I’ve known for months that on a particular November day Esteban and I would be leaving for Europe, so I was confident of my preparations. I had a packing list; I’d gathered my toiletries; I’d charged my batteries.
Yet, on the morning of our departure, I once again found myself doing the “Pack’n’Panic.” Piles of cameras, clothes, and bags accumulated as I second-guessed my choices. In the process, I accidentally left behind my umbrella, my blow-dryer and my f/1.7 lens. And probably a lot of other things I don’t yet know I’m missing.
But the important thing is that we got to the airport in plenty of time.
Time we didn’t need, as it turned out: We didn’t have to wait one second to print our boarding passes, check our bags, get through security, or even grab a bite. “Where IS everyone?” I asked Esteban. “This is eerie.”
We got the answer a few minutes later. Everyone was at gate G4! Yes, the flight to Paris was full. I felt terrible for Esteban, whose 6’4″ frame doesn’t conform to the diminutive leg-room standards of modern air travel. Here’s my man, head-and-shoulders above the rest:
But at least he had to endure this torture for only seven and one-half hours, thanks to a strong tailwind.
We soon discovered, however, that it’s not necessarily good to arrive in Paris ahead of schedule: They’d forgotten to unlock the door into the airport. All 278 passengers filed out of the plane, down the jetway, and up an escalator — only to find themselves trapped in a tiny vestibule.
As the escalator continued to belch traveler after traveler into the vestibule, people started to panic. Some were mushed against the glass doors that separated us from the airport; others were yelling down the escalator, “Stop! Stop coming up!”
It was too late for me, though: I was already on the escalator. I felt a twinge of dread as I neared the top and realized there was nowhere to go. Esteban was directly behind me, and another 10 or so people were behind him.
But, just as the escalator forced me into a poor old man in a houndstooth fedora, the doors opened and we all flowed like a flash flood of humanity into the airport. You could feel the collective sigh of relief.
Our collective relief was short-lived, unfortunately, as we were once again crowded into an overheated room. Two immigration officers stamped passports indifferently as the line grew.
Tempers flared as a few of the locals jumped the queue, and the stress was palpable as others worried about missing their flight and train connections. Around me, I could sense that some of the tourists were already growing disillusioned with Paris. None of their guidebooks had mentioned Paris’ legendary inefficiency and long lines, apparently.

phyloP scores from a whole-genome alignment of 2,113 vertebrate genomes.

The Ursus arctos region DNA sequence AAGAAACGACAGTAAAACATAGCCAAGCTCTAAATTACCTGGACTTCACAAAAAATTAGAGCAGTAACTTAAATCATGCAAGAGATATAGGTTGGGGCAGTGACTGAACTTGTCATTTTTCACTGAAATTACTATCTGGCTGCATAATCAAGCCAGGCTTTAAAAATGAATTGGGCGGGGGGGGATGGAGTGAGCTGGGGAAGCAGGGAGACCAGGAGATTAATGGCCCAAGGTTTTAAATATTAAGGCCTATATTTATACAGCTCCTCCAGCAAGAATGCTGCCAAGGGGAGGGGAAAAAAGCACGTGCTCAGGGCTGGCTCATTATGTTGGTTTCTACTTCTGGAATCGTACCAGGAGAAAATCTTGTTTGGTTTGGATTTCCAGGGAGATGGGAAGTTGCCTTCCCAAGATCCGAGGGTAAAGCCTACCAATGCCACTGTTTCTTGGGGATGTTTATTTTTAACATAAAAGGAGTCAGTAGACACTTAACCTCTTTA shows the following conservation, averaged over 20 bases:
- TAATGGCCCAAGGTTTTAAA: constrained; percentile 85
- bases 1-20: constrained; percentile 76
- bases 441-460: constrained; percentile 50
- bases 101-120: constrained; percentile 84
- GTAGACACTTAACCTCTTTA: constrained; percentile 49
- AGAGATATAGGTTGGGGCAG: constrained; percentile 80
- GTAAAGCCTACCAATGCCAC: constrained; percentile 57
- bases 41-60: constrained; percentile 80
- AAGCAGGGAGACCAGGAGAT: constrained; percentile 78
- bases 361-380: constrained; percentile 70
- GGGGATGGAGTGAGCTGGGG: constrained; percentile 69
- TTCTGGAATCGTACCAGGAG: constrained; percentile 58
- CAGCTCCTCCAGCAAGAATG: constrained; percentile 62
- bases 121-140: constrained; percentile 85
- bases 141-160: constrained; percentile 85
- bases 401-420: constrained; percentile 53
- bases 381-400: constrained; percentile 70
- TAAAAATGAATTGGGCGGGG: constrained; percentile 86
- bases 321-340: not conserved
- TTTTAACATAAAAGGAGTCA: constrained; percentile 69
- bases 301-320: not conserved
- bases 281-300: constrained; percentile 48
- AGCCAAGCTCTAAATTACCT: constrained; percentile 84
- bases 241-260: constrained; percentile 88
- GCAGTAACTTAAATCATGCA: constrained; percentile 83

“There’s probably a strike,” I joked with Esteban. “It’s a lovely day for a strike!” We later found out I was right. Many of the roads were blocked, and transit was impossible in Paris. Fortunately, we’d given ourselves plenty of time to catch our train to Bruges.
If Paris is legendary for its inefficiency, the opposite is true of the train grande vitesse, or TGV. The countryside sped by at about 250 miles per hour as we relaxed in quiet comfort.
Unfortunately, the smooth ride and gray skies made it hard for us to stay awake.
Not sleeping was of utmost importance, of course: If we could stay awake until bedtime, we’d wake up tomorrow on Bruges time. Voilà, no jet lag! I tried to make small-talk in Flemish to stay alert. (It didn’t work; I don’t speak Flemish.)
Three hours and a quick taxi ride later, we were in our apartment. It’s a charming little mid-1750s row house Esteban found through booking.com. Although the stairs to the bedrooms are treacherous, the living room and patio-garden are lovely.
In any case, we made it. We’re in Bruges!
We ventured only as far as the grocery store, but my first impressions are wonderful. How could you not love a medieval city in which everyone owns a bike?
I loved this family’s custom-made model. Notice that only the adult gets steering and braking privileges.
I also loved the fact that it’s difficult to take a photo of a bike without being photobombed by someone riding a bike.
I could grow to love this place.
The start of a great adventure. I’m looking forward to reading about all the places you visited. And yes, Paris seldom presents her best face to international visitors arriving at CDG … but the trial is always worth it in the end.
The trials at CDG always remind me of how Disney “engineers” its visitors’ experience: First, lower the visitors’ expectations when they arrive — and then exceed them when they actually get to see Paris. The big difference, of course, is that these “experiences” at CDG are seldom planned. Oh, well. As The Great Bard wrote, “All’s well that ends well.”
‘I tried to make small-talk in Flemish to stay alert. (It didn’t work; I don’t speak Flemish.)’
Ah, I have missed your sense of humour! It’s such a pleasure to catch up on your travels and to be chuckling to myself over your take on the world. (Boobie bags? Really?!)
Yes, my dear DB: Boobie Bags. Really! Thank you so much for your very sweet comment … you just made my week.